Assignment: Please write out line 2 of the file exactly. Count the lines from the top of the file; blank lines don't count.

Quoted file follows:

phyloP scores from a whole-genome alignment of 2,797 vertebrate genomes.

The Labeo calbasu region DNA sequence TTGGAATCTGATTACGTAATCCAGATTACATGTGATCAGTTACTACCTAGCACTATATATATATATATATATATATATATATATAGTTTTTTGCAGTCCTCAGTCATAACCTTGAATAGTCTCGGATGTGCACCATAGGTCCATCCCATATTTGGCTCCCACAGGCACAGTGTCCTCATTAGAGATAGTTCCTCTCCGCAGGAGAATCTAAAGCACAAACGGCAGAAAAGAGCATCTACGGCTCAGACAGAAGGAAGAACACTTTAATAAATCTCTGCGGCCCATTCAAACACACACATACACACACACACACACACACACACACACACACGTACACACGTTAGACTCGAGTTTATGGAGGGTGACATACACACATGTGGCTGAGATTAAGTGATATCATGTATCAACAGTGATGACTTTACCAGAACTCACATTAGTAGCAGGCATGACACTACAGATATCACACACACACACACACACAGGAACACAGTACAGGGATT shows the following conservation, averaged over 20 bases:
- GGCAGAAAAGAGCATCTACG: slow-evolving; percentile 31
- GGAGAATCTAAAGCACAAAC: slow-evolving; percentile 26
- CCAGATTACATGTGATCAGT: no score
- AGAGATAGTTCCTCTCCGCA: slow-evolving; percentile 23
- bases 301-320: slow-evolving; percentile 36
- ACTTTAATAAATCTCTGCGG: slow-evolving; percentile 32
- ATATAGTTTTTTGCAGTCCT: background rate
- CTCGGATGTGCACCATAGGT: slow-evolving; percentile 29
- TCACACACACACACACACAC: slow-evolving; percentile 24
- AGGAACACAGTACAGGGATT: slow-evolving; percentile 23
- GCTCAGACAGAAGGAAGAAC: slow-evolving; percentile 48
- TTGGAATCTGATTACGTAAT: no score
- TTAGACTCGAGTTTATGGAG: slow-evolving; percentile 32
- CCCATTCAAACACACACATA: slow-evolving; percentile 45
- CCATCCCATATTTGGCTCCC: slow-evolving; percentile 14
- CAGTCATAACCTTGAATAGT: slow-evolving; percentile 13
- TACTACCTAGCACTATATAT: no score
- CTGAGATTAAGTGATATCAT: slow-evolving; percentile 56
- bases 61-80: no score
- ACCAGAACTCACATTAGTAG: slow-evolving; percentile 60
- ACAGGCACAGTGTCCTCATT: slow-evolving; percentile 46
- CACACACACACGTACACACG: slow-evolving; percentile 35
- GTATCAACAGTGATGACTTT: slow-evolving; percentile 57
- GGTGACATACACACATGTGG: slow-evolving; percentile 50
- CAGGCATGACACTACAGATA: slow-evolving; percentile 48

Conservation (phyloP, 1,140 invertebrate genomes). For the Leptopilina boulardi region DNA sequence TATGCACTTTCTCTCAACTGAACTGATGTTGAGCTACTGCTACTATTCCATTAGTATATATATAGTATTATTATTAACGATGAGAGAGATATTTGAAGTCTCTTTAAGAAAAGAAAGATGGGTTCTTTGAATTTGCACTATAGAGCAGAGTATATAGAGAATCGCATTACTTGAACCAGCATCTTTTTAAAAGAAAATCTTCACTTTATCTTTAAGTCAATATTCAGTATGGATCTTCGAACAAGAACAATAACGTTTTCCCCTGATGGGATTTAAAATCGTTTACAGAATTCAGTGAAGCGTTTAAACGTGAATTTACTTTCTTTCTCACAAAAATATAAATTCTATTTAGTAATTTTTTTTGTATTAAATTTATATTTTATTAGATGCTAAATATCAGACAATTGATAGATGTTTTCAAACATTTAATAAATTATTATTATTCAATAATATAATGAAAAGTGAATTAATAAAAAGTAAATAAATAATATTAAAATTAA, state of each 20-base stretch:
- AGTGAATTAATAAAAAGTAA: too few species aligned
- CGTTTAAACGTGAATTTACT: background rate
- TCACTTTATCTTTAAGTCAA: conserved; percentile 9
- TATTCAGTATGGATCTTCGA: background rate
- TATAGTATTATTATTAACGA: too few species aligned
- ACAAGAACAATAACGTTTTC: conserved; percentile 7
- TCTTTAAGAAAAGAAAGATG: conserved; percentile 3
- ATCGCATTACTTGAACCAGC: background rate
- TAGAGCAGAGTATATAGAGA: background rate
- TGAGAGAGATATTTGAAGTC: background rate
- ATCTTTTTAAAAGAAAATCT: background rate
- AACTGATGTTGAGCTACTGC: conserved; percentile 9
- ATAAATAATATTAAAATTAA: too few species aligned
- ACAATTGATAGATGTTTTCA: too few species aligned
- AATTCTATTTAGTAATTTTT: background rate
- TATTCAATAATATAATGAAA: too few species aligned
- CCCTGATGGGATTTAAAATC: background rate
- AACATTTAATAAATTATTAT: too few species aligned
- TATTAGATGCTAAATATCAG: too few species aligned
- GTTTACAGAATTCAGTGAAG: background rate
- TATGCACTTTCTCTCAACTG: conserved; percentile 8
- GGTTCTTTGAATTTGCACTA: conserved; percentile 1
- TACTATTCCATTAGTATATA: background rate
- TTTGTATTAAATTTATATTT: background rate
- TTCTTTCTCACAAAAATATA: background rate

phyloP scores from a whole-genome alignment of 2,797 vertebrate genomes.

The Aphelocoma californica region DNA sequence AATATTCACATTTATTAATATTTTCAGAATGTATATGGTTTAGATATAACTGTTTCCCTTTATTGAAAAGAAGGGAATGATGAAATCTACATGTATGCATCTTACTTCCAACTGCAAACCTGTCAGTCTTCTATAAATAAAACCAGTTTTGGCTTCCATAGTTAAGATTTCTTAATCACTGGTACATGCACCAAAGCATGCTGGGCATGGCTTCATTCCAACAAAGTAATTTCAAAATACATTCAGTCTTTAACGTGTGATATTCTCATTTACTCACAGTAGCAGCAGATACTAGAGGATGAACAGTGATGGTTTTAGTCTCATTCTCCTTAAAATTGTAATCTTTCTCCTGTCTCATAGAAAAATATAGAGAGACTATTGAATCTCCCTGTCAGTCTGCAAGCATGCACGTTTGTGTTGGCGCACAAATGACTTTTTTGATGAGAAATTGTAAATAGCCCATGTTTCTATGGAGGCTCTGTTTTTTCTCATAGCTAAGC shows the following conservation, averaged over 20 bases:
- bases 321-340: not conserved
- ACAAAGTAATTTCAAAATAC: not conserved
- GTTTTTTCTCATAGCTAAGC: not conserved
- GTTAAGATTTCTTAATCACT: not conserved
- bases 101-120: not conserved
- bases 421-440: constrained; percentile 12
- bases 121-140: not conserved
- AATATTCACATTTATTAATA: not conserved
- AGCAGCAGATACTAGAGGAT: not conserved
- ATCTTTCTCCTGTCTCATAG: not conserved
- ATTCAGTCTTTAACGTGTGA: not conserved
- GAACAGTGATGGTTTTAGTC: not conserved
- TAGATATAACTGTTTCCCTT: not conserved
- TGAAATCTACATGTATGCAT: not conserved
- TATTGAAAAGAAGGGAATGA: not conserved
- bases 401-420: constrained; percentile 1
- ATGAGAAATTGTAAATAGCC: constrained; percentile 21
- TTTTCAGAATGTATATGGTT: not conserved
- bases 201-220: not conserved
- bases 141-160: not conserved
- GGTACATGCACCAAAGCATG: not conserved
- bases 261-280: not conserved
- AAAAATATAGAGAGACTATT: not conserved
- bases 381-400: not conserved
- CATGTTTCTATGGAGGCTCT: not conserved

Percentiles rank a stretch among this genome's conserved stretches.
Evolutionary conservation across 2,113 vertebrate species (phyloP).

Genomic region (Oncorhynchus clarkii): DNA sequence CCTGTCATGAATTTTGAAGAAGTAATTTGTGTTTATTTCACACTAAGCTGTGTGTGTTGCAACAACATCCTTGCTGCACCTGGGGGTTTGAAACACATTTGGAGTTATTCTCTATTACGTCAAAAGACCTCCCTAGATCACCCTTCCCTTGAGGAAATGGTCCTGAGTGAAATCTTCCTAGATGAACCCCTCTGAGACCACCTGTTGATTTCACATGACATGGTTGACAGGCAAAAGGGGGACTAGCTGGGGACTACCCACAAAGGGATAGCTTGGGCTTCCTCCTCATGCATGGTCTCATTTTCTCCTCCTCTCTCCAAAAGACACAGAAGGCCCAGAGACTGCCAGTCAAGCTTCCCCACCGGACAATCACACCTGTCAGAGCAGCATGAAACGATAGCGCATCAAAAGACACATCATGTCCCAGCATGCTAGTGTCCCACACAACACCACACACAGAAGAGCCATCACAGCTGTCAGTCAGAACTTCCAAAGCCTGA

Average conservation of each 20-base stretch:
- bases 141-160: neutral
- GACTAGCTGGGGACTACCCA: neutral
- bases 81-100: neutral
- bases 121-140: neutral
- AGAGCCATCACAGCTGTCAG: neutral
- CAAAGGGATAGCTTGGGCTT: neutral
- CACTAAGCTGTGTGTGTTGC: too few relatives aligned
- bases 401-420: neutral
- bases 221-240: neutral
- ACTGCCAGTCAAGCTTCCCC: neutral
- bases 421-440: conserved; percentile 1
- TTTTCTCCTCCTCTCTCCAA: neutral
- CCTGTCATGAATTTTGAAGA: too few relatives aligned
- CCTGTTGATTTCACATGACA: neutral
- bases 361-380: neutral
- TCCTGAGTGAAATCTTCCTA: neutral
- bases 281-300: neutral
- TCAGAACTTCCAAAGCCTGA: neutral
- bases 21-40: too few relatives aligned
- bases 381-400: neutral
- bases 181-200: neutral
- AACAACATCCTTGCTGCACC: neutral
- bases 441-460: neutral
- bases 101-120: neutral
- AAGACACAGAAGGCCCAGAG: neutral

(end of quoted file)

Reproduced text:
The Labeo calbasu region DNA sequence TTGGAATCTGATTACGTAATCCAGATTACATGTGATCAGTTACTACCTAGCACTATATATATATATATATATATATATATATATAGTTTTTTGCAGTCCTCAGTCATAACCTTGAATAGTCTCGGATGTGCACCATAGGTCCATCCCATATTTGGCTCCCACAGGCACAGTGTCCTCATTAGAGATAGTTCCTCTCCGCAGGAGAATCTAAAGCACAAACGGCAGAAAAGAGCATCTACGGCTCAGACAGAAGGAAGAACACTTTAATAAATCTCTGCGGCCCATTCAAACACACACATACACACACACACACACACACACACACACACACGTACACACGTTAGACTCGAGTTTATGGAGGGTGACATACACACATGTGGCTGAGATTAAGTGATATCATGTATCAACAGTGATGACTTTACCAGAACTCACATTAGTAGCAGGCATGACACTACAGATATCACACACACACACACACACAGGAACACAGTACAGGGATT shows the following conservation, averaged over 20 bases: